Madden NFL 13 Review

As a Madden veteran, I’ve experienced the many changes EA Sports has implemented into their annual football series in an effort to keep it fresh. Everything from introducing defensive playmaker, to yellow vision cones for quarterbacks (mockingly called flashlights by some) and new technology that Madden 10 boasted called Pro-Tak, EA has thrown a lot of stuff at the wall with varying degrees of success. 

While a lot of the features were one and done (the Pro-Tak technology I thought had potential, but EA didn’t continue to build on it) the new features EA has rolled out for Madden 13 has helped make it one of the best playing Maddens in a minute.

The Infinity Engine and the new Connected Careers mode are the meat and potatoes of this year’s title and while several aspects need to be improved, the potential is there. Connected Careers which is pretty dope combines the franchise and Superstar modes into one virtual universe. This year the online franchise mode and offline one have identical feature sets in addition a XP system was introduced to upgrade players and coaches. CC has also breathed some life into the Superstar mode, which I never had any use for and generally makes your virtual seasons seem more alive. It’s not all good news though as the diehards that were used to full player editing for their respective franchises will find that isn’t possible to do this year. You are stuck with whatever roster update EA rolls out and won’t be able to make any alterations to take into your CC career. When that news first came out, the roster gurus were infuriated. The scouting combine and pro days have both been removed and the option to import draft classes from NCAA 13 has also been ethered. When removing options that have been in the series for years, EA risked alienating some heads, but they insisted certain aspects had to be sacrificed in order to lay down the foundation for CC going forward. According to them, the Connected Careers mode will be the standard for all sports games in the future. There is a saving grace as the Madden generated draft classes have their own unique story lines that play out during your season. All in all, CC plays like a sports RPG.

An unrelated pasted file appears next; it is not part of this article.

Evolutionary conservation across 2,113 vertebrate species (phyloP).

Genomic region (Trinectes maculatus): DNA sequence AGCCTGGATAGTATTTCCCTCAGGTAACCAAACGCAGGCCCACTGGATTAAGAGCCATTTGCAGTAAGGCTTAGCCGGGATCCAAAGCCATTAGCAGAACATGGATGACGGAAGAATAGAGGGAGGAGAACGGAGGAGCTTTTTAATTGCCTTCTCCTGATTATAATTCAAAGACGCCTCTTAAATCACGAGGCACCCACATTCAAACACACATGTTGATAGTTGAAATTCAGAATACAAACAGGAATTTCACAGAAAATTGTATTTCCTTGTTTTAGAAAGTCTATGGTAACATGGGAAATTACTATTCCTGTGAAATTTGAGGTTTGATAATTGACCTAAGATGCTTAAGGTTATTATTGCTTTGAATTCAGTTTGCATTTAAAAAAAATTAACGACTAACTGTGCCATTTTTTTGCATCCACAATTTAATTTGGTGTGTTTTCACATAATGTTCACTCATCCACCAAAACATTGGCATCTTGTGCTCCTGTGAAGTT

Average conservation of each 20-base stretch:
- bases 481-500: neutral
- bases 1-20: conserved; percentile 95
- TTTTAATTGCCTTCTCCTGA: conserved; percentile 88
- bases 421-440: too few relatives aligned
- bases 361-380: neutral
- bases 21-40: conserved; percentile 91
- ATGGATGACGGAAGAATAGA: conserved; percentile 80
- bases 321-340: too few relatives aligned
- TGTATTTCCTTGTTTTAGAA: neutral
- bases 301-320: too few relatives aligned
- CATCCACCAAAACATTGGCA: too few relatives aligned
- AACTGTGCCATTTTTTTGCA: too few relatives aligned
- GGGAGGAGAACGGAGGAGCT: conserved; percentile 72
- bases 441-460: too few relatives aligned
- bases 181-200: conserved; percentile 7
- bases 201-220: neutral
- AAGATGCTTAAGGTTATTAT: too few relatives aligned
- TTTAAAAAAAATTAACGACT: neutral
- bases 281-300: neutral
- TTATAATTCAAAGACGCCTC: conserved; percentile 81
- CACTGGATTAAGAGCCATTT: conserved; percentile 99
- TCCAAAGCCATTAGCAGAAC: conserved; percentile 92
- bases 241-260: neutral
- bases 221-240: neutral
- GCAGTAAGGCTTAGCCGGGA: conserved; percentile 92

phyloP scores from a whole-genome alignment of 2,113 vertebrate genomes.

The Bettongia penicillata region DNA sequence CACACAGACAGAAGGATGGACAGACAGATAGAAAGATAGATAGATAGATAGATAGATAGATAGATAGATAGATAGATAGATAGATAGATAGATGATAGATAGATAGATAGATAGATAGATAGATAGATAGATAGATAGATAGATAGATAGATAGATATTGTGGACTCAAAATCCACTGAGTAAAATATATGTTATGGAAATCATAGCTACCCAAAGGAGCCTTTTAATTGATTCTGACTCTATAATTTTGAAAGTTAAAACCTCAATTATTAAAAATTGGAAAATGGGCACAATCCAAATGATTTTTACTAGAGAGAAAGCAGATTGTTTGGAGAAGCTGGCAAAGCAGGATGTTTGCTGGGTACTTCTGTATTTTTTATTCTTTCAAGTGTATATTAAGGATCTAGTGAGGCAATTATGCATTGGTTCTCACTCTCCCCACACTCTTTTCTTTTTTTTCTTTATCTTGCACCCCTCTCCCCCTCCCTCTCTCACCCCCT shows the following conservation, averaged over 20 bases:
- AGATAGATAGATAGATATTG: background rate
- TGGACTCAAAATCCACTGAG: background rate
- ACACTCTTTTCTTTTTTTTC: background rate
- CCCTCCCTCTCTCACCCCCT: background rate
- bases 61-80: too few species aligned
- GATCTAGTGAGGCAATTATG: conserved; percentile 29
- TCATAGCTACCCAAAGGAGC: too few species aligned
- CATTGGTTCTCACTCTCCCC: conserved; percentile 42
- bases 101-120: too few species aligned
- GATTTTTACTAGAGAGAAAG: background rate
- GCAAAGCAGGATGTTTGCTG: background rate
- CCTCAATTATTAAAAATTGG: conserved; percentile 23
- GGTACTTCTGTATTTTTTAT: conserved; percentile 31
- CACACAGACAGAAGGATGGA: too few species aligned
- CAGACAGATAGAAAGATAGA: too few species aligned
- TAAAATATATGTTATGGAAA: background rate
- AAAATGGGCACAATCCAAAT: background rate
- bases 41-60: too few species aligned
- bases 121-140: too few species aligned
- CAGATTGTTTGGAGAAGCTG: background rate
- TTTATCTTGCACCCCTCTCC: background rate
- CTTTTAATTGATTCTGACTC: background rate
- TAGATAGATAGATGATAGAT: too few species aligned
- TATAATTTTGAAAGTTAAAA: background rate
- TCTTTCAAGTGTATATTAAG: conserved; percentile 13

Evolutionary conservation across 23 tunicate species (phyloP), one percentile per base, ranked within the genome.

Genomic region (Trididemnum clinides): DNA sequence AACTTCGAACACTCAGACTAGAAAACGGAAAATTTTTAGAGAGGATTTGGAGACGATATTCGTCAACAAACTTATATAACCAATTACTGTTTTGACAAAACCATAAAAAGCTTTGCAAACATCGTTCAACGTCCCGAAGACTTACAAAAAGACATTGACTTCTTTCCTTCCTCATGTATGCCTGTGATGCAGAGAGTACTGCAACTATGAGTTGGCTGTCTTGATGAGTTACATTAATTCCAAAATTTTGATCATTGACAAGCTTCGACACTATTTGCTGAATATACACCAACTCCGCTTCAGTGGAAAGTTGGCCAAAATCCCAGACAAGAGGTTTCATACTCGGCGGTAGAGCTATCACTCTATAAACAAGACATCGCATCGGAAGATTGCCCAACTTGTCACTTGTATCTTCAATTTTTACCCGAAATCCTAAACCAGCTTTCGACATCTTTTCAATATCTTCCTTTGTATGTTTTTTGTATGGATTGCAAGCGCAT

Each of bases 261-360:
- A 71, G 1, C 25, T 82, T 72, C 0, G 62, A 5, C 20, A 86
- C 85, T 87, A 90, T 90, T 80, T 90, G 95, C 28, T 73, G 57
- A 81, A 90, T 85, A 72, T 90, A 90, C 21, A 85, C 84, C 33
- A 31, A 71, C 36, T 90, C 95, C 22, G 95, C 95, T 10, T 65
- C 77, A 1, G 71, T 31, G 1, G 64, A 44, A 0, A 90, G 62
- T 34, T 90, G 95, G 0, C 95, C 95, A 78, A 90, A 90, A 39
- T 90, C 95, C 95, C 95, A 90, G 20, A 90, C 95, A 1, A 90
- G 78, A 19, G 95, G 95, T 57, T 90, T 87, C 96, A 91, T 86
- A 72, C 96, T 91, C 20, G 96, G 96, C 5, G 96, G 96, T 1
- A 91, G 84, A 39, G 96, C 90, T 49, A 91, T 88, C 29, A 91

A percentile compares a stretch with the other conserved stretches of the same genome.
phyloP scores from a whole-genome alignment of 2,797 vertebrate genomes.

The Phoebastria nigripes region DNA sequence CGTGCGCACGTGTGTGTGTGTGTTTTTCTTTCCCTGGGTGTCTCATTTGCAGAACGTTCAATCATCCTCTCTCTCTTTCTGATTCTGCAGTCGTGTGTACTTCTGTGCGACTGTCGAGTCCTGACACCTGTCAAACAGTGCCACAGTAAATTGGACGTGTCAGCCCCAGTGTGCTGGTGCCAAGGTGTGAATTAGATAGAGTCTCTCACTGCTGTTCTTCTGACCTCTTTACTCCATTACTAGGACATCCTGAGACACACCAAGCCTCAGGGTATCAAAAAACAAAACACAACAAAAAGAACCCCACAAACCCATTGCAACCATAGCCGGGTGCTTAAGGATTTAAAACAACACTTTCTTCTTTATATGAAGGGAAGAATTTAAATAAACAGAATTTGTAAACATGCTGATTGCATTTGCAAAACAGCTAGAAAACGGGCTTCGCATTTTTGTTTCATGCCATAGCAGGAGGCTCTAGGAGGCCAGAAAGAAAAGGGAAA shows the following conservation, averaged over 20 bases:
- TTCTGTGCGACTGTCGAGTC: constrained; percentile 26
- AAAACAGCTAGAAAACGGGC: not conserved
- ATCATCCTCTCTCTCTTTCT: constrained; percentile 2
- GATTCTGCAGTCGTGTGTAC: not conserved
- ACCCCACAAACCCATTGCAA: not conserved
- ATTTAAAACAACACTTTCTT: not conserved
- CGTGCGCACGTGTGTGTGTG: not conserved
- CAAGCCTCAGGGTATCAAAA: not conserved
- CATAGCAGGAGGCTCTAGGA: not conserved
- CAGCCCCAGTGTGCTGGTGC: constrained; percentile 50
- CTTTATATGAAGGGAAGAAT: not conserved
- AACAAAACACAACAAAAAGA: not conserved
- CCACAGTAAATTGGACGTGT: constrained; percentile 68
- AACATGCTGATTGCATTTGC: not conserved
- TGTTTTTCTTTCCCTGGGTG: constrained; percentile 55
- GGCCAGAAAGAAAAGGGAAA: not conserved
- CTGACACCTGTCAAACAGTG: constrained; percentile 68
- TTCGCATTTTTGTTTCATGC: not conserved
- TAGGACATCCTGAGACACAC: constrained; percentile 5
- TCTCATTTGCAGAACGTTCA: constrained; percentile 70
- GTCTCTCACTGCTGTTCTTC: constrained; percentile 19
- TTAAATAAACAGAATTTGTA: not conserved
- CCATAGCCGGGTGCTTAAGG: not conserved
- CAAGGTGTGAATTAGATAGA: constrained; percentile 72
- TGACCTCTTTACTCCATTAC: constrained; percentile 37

The new passing system is similar to what was introduced in NCAA 13 and it opens up the field to quarterbacks, allowing them to pass to areas of the field that wasn’t possible in past iterations of the game. Madden’s new passing game is a nice addition and one that fixes the super-jumping linebackers of the past.

Ah that Infinity physics engine. For the first time ever, Madden 13 utilizes a real physics engine for collisions instead of canned tackle animations. Because of the spontaneity to each play I’ve seen some bone rattling hits, I’ve never seen in this series before and defenders who get knocked down will get back up and continue fighting to make the tackle. Because of the freestyle environment they tried to bring to each play it opened the door to some crazy animations that will have you scratching your head. There are weird occurrences of players tripping over other players still on the ground (after the play is dead), unrealistic tackles and handoff animations but there is more good than bad.

I like the risks EA took this year, they all helped to revive a franchise that had lost a step over the last few years. Without 2K Sports around (or any company for that matter) in the football field to push them, many people felt EA was in cruise control with their football title. If they can continue to build on the foundation and refine the formula they introduced this year in Madden 13, then maybe they can change that perception.

Rhude’s Score: 8.7 out of 10